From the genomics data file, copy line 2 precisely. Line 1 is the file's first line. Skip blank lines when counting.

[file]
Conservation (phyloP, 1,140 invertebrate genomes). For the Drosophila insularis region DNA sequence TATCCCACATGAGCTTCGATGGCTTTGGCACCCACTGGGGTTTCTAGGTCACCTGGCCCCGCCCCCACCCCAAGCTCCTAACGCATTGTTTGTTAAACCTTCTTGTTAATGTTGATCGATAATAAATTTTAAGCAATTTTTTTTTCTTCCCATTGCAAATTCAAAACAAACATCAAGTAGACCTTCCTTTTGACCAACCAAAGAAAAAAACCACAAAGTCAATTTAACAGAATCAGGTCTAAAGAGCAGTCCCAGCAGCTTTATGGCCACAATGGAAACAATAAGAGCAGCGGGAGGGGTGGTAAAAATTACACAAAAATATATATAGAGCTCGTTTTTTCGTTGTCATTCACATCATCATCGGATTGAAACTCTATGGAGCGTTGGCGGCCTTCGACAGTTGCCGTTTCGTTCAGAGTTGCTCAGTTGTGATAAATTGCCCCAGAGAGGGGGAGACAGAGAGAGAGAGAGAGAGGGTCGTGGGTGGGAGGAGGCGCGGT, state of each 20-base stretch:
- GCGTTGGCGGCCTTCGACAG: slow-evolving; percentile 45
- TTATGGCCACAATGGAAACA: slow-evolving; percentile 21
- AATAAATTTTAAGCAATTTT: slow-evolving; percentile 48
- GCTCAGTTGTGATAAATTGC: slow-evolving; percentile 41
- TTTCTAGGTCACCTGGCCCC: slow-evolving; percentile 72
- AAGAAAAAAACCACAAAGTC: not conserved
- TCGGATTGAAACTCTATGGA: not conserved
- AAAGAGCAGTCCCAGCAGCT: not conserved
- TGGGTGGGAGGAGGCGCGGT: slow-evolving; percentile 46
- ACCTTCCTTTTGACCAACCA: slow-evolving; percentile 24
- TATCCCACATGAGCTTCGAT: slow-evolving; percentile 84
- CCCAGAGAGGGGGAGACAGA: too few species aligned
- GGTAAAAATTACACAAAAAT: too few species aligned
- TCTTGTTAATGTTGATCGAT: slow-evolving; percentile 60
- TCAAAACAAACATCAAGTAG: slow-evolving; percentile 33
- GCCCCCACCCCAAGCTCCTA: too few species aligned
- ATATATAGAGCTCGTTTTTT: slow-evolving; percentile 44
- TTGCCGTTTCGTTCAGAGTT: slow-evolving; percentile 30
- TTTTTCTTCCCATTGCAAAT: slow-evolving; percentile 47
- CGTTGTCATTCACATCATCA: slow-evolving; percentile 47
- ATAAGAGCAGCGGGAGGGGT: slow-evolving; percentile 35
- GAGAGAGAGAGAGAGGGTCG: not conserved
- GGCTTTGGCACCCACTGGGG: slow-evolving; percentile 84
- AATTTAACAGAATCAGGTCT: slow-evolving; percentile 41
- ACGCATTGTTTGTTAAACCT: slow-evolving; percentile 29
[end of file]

- GCGTTGGCGGCCTTCGACAG: slow-evolving; percentile 45